One of the challenging aspects of reading through some scenes in Fences in class is finding an appropriate Troy Maxson. I usually play him the first day, so the kids see the level of expression and intensity I'm expecting. But then I try to get a kid to do it, but sometimes it's tough. Troy needs a good reader, because August Wilson's language only comes alive into poetry.
My second period has about five boys in it. I don't necessarily have a problem having a girl read the part, but they have to want to, and they have to have the presence. Instead, they just all begged me to read it again. I relented. But, halfway through the reading, I handed the script to an African kid sitting up front. I knew he got the highest score on the quiz last week, so I figured he was a good reader. I also knew he was kind of shy, but that he was in Drama class, so I thought he would do it.
He was awesome. He has one of the thickest accents of any student I've ever taught, and made me look at the part in a totally different way. It reminded me of having, say, having Djimon Hounsou reading as Troy Maxson, in my classroom.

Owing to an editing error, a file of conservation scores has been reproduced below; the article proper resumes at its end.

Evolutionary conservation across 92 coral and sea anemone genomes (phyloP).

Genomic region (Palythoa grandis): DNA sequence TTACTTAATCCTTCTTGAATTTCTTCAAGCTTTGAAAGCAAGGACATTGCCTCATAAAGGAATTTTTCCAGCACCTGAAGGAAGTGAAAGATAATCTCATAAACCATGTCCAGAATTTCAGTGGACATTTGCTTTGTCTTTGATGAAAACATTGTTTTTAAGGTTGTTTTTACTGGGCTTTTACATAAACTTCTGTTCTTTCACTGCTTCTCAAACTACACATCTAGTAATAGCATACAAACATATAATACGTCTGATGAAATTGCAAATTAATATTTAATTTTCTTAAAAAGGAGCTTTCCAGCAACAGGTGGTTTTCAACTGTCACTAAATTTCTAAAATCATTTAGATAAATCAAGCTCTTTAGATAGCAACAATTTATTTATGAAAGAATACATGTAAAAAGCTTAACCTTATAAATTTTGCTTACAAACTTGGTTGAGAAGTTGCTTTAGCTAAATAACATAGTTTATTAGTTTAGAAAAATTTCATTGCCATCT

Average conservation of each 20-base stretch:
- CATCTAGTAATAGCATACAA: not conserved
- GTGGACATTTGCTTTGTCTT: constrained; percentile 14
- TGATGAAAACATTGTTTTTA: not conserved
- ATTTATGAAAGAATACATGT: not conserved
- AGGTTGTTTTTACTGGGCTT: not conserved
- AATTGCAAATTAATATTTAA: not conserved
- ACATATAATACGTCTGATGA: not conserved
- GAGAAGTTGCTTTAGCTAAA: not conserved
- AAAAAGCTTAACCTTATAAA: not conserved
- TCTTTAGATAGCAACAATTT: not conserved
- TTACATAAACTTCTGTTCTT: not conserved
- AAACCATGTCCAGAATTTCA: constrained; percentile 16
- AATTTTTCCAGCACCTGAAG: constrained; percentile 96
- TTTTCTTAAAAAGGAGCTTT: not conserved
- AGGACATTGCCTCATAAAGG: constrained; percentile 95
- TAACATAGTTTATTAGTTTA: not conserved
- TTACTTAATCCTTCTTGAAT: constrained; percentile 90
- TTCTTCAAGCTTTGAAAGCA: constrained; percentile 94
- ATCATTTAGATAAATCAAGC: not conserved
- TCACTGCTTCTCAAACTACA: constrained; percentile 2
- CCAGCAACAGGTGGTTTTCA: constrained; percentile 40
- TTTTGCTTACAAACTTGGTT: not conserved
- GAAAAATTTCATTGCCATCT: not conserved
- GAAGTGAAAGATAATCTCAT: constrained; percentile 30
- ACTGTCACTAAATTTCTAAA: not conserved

This year, more than ever, I'm requiring that the kids read the play at home, and analyze it, answer questions, etc, and we're only doing bits and pieces in class. At the end of the reading of it, they'll be put into acting companies and be required to direct and perform scenes. But we're still doing bits and pieces together as a class, and Act I.3 was a definite must-see.
2 years ago